A couple of weeks ago, I told you about a live presentation of my class on Delayed Egress and Controlled Egress Locking Systems, that will be hosted by ASHE on April 22nd. A email about this webinar was sent out last week, but the link for the session info was incorrect. The link that I included in my original post was correct – click here if you’d like to register for the live session, or you can listen to a pre-recorded version here.
The next series of Allegion 101 classes begins tomorrow! This series was designed for people who are new to the industry, new to the Allegion family of brands, or just want to learn more about hardware. If you know of someone who is new to doors and hardware, or maybe someone in another role who could begin learning more about the technical / product side of things, set them up with this course!
Tuesday, April 6th:
- 1:00-2:00pm EDT: Allegion 101. Introduction to Door Hardware: Standards, Codes, and General Information
- In this introductory session, learn about the primary building standards and codes applicable to architectural hardware in the United States. You will also learn how to ‘hand’ openings. And, you’ll be on a path to learning the language of doors and hardware.
Our Webinar Wednesday sessions continue, with the following sessions presented this Wednesday, April 7th (all times are EDT):
- 10:00-11:00am: K12: Designing for Layered Security
- When designing or remodeling a school, security and safety should be at the forefront of discussions and design. It’s important to understand the most common types of threats in educational facilities in order to create layers of security with the appropriate opening hardware to mitigate those threats. In this session, Schlage’s Training Manager, Gordon Malczewski, will provide you with code compliant ways to achieve lockdown status when needed.
- 12:00-1:00pm: Hurricane Hardware Product Testing and Compliance
- As codes continue to get more stringent in hurricane prone areas of the country, products designed for harsh conditions are becoming even more crucial. This session will familiarize you with the terminology used when discussing openings in hurricane zones and will give you an overview of the testing done on these products. You will learn what to look for when choosing the opening components, where to go to find product approvals, and what it takes for these products to be considered compliant. Leon Starks, our Steelcraft Training Manager, will lead this session.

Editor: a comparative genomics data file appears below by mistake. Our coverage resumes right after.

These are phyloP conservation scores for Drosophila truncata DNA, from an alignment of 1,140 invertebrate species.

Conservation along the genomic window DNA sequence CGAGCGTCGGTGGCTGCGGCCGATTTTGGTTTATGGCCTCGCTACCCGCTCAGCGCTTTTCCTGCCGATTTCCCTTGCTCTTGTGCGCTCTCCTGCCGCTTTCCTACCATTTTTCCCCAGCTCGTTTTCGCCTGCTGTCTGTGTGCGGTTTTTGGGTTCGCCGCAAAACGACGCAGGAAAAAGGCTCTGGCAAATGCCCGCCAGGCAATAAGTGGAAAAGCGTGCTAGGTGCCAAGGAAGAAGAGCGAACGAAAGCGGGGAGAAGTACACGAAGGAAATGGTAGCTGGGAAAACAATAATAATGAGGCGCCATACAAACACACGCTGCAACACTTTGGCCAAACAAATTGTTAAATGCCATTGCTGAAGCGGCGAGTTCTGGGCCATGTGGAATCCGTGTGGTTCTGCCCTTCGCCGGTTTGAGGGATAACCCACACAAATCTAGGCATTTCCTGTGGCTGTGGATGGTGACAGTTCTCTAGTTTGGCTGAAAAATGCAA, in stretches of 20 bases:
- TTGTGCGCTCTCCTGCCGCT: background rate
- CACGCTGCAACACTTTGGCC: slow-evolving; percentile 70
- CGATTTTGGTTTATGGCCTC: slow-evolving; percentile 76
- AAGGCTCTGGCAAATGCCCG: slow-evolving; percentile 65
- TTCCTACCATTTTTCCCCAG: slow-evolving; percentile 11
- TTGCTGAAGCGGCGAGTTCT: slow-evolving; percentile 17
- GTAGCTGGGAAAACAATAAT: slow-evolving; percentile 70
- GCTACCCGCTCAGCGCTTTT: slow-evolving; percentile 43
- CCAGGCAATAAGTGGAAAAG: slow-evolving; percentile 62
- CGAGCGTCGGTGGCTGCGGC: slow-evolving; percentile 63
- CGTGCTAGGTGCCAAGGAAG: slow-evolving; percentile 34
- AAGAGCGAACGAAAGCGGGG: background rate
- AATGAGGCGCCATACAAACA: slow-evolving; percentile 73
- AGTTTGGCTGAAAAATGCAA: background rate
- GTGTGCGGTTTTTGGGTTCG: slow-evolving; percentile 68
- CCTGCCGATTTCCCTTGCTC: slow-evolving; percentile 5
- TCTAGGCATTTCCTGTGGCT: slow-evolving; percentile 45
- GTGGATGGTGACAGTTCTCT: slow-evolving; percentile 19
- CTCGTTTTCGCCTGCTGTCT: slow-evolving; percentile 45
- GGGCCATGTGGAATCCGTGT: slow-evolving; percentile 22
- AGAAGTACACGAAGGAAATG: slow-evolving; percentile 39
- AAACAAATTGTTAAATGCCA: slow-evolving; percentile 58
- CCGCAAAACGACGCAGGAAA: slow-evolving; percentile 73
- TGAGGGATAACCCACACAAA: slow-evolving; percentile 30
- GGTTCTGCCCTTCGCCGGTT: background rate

- 2:00-3:30pm: Delayed Egress
- One of the golden rules in door hardware is that a lock should never impede egress, but there are specific situations where locking hardware is allowed to do so. In this presentation we will review “Delayed Egress,” a special code-regulated application that inhibits immediate passage through a door opening. We will explain what different codes say about this function with emphasis on where it can and cannot be used. We will give an overview of two of the most commonly used products to achieve delayed egress along with additional resources for more detailed requirements. John Dalrymple, AHC, our End User Training Manager, will lead this discussion.
- 4:00-5:00pm: Keying Schematics
- Labeling the different types of keys in a master key system can be challenging and confusing. If you’ve ever wondered if there was a systematic industry standard for developing and assigning these labels, this webinar is for you. Our Schlage Training Manager, Gordon Malczewski, will show you how to use the Standard Key Coding System to assign key symblols used on various levels of a master key system.
And a sneak peek at a session coming up next week…on Thursday, April 15th, Mark Unglaub will be presenting an AIA Continuing Education Webinar called The ABCs of Access Control. This 1-hour webinar offers 1 HSW learning unit for AIA members, and will be held at 12pm and again at 3pm EDT. You can register for the noon session here, or click here to register for the 3pm presentation.
Here’s a short description of this class:
Access control systems are usually thought of in terms of a security enhancement over mechanical keys that let authorized personnel enter a building or area. However, access control systems can offer a variety of tools and benefits that are often overlooked such as increasing operational efficiencies and reducing costs by enabling integration with a large variety of workforce products and solutions like time and attendance and cashless purchasing.
Since electronic access control is common even in small facilities, understanding the system components and the product options for each component is imperative to specifying the right products for your client’s facility. In this course, we’ll explore electronic access control, its benefits to the owner, building inhabitants, and fire and life safety. We’ll also discuss component features and solutions, and options for building openings that will meet your client’s needs and applicable code requirements while still providing for fire and life safety.